The word Mama can be glorious or painful. A year ago it usually brought a smile to my face. And some days it still does. But a year ago my Mama was still here, a force of nature plowing through life as only Totsy could. She left a checkerboard legacy, but one that I think she would be proud of.
There was nothing left unsaid between us. She rarely allowed that. Her advice to “live your life in a way that you don’t have any regrets” was one of her suggestions for which I am most grateful. She taught me to be myself. And though I didn’t always live by the philosophy, I did buy into it completely.
She valued education highly. Her Mama, my grandmother, Mama Tot was the first person in her family to finish high school, as valedictorian. My Mama was the first person in her family to go to college. She got to see both of my children graduate from college in 2012. She was proud, but in true Totsy fashion expected it because her grandchildren were “extremely smart.”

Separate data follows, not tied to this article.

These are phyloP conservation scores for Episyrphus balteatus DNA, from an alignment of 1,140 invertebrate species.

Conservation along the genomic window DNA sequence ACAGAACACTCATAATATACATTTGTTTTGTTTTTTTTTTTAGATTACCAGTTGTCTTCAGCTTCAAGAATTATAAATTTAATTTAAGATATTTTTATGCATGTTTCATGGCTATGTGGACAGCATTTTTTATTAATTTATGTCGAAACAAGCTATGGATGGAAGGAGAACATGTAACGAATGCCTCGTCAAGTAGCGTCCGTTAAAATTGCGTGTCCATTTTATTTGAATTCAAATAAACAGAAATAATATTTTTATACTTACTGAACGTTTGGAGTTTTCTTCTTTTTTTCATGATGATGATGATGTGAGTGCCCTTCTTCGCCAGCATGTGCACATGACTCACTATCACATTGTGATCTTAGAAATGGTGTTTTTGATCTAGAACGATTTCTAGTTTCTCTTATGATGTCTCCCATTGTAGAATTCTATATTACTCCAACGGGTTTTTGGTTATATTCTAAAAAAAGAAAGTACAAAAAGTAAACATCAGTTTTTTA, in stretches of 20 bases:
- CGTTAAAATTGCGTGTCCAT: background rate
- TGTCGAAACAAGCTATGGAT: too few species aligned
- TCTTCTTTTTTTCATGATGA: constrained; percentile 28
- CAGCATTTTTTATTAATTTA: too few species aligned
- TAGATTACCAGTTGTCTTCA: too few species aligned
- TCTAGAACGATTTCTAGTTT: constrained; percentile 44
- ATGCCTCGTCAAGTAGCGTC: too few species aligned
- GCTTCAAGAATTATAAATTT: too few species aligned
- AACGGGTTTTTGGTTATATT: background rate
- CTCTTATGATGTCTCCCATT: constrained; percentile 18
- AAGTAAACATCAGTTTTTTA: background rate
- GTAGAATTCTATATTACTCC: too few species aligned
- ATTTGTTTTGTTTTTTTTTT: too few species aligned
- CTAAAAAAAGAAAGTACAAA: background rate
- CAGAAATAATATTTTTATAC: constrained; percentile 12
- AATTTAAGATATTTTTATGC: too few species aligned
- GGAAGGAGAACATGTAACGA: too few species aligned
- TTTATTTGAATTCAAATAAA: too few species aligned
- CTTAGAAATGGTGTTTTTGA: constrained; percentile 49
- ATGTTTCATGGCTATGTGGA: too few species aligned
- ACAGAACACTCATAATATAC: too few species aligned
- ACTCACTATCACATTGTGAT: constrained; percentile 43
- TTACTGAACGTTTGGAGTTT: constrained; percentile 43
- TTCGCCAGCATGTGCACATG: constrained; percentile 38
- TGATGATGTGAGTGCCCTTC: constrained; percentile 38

This past Saturday my daughter, Mattie, graduated with her MSW, a Masters degree in Social Work. She made all As. I can hear my Mama say, “Well, of course she did. She’s smart.”
In the 6 months since she’s been gone I’ve realized that the firsts catch me by surprise. We made it through our first Thanksgiving and our first Christmas without her. Sunday will be our first Mother’s Day without her. It seems weird that she won’t be here for her 3 daughters to compete to see who calls first. (It was usually me because I am an early riser.) We’ll also be making our annual trip to Gatlinburg in May without her. #gatlinburg2019 will be different but it will also be a celebration of her humor and the quirky lens through which she viewed life. I still hear her pithy suggestions and see her funny faces. I’m wearing some of her rings and have used her purse since she died. I’m just not ready to change it yet. I’m not sure if I ever will be.
I want to share one thing I’ve learned. Grieving is as individual as each person doing the grieving. If you need to grieve the loss of a parent, child, sibling, marriage, or any other loss, then you do it in your way, in your time. Don’t add to your grief by trying to control it or make it conform to someone’s idea of what grief looks like. As Totsy often said, “Why would you want to be like anyone else? You do YOUR best, and that is enough.”
Thanks, Mama.


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